January 27, 2015
By Brad Fitzpatrick
Most of us remember our first whitetail hunt, and I've had the opportunity to share that moment with several other hunters and experience the excitement and the sense of satisfaction that comes along with that first successful trip to the woods. Many hunters, myself included, remember the weather and the location well, but for Conner Weatherby, great-grandson of pioneering gun designer Roy Weatherby, that initial hunt held an extra measure of excitement. In Novemeber, I was in camp with Conner when he shot his first buck, a beautiful Texas whitetail, with a rifle that bore his name and using a cartridge that his grandfather had designed. As the fourth generation of the Weatherby family to carry his namesake rifle afield, Conner's buck was more than a story of a successful hunt, it represented the next chapter in the company's long and successful history.
In the 1940's, Roy E. Weatherby moved from Kansas to California and began developing a line of cartridges that pushed the boundaries of velocity and energy. His vision was to create cartridges that allowed for much higher velocities than the standard loads of the time, and his first commercial success came with the early 1940's when he shortened and blew-out the .300 H&H Magnum, gave it the trademark double-radiused shoulder design and introduced four new hyper-velocity cartridges that would later become the .257, .270, 7mm (introduced later but based on the same design) and .300 Weatherby Magnums, the foundation of the Weatherby brand. Weatherby's thinking was that tough bullets traveling at very high velocities would impart massive hydrostatic shock on game and would kill them quickly and humanely, a notion that proved very true. Roy Weatherby became the symbol of a new generation of flat-shooting, hard-hitting magnums, and over the years he would develop a long list of cartridges that bore his name on the headstamp (including the .224, .240, .257, 7mm, .300, .30-378, .338-378 .340, .375, .378, .416 and .460 Weatherby Magnums).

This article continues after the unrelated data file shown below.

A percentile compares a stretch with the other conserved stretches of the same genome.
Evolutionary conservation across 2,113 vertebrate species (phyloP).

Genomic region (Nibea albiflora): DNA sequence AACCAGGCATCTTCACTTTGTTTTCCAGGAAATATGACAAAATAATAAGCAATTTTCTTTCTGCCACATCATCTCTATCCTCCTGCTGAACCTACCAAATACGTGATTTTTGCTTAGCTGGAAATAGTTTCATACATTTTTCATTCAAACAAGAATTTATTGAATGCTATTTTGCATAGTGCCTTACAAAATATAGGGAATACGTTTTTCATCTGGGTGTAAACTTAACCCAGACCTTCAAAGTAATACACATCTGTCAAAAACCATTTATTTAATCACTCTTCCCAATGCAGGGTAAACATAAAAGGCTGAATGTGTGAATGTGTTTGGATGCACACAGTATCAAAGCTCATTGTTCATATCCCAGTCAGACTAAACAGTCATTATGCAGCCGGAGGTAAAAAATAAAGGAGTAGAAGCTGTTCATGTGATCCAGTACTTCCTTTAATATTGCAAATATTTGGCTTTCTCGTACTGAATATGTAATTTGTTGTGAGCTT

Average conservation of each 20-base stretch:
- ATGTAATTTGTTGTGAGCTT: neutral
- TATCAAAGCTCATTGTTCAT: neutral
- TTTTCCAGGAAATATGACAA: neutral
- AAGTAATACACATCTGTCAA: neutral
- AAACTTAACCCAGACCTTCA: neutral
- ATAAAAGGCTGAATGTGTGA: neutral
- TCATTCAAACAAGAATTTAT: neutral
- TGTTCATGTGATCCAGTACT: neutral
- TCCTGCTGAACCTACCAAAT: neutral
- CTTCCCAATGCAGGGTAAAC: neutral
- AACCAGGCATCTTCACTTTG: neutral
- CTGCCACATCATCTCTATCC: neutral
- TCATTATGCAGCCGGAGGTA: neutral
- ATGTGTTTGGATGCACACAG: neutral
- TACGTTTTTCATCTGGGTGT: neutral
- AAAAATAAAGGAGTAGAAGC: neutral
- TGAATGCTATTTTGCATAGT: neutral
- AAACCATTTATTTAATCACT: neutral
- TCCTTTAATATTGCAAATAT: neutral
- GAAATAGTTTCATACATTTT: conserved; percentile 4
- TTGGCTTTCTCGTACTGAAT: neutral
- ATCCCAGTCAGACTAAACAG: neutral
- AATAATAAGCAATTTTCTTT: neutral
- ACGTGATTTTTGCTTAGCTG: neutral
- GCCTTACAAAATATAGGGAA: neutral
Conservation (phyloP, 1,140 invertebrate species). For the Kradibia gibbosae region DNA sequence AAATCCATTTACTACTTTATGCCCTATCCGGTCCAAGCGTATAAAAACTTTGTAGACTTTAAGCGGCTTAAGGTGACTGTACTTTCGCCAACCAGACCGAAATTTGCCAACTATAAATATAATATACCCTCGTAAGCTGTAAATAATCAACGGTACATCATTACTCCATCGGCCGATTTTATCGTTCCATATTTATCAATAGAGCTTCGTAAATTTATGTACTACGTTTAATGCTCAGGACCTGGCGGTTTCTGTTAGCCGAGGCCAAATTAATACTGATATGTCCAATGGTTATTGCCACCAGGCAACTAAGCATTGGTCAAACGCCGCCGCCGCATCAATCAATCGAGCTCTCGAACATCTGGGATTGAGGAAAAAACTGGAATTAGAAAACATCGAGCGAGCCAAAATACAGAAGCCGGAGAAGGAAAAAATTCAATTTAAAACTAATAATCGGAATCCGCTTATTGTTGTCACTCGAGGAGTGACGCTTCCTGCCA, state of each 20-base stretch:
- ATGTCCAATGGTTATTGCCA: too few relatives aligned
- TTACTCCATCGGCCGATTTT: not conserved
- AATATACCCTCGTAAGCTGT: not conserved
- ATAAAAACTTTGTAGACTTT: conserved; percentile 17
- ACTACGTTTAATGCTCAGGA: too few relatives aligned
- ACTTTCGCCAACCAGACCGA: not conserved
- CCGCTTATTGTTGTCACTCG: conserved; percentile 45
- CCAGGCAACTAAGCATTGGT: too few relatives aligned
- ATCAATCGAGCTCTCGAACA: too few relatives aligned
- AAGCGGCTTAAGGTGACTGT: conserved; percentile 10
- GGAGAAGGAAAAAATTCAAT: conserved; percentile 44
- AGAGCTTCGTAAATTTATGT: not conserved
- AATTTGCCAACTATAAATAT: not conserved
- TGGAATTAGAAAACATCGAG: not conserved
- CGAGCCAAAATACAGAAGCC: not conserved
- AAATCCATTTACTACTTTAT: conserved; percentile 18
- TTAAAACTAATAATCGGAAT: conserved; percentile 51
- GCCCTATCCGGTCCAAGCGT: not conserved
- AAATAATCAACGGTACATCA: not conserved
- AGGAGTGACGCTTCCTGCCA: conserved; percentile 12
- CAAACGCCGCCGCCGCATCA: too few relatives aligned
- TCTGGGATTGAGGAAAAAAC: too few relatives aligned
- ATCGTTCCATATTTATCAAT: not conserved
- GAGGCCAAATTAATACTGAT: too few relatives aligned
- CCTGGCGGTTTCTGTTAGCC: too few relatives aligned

The cartridge list at Weatherby covers every niche in hunting, and even the mighty .416 and .460 Magnums shoot as flat as your average deer rifle. The ballistics of the Weatherby cartridges was very impressive; the .300 Weatherby, for example, drives a 180-grain bullet at 3,250 feet per second from the muzzle and generates over 4,200 foot-pounds of muzzle energy. Compare that to the .300 Winchester Magnum, which pushes the same bullet about 150 feet per second slower and generates just under 4,000 foot-pounds of energy at the muzzle and you can plainly see that Weatherby's claim that nothing "shoots flatter or hits harder" is well-founded. In addition, Roy Weatherby was also a firm believer in testing his products in the field, and he carried his rifles all around the world to prove that the right bullet at a high rate of speed could produce quick, clean kills on game of all sizes over long ranges.
Roy's son Ed Weatherby is now at the helm of the company, and his grandson Adam is the company's COO and Executive Vice President. Just before Adam's son Conner took his first deer and only a few months before Weatherby's 70th anniversary, I had the chance to speak with Adam about where the company is headed and what it means to be a Weatherby.
"At an anniversary like this we are looking at where we've been and what will help us press forward," Weatherby says. "We look back at our core values, that 'Nothing Shoots Flatter, Hits Harder, or is More Accurate than a Weatherby' and 'Endurance Tested, Field Proven.' Those are more than just slogans, they're our foundation."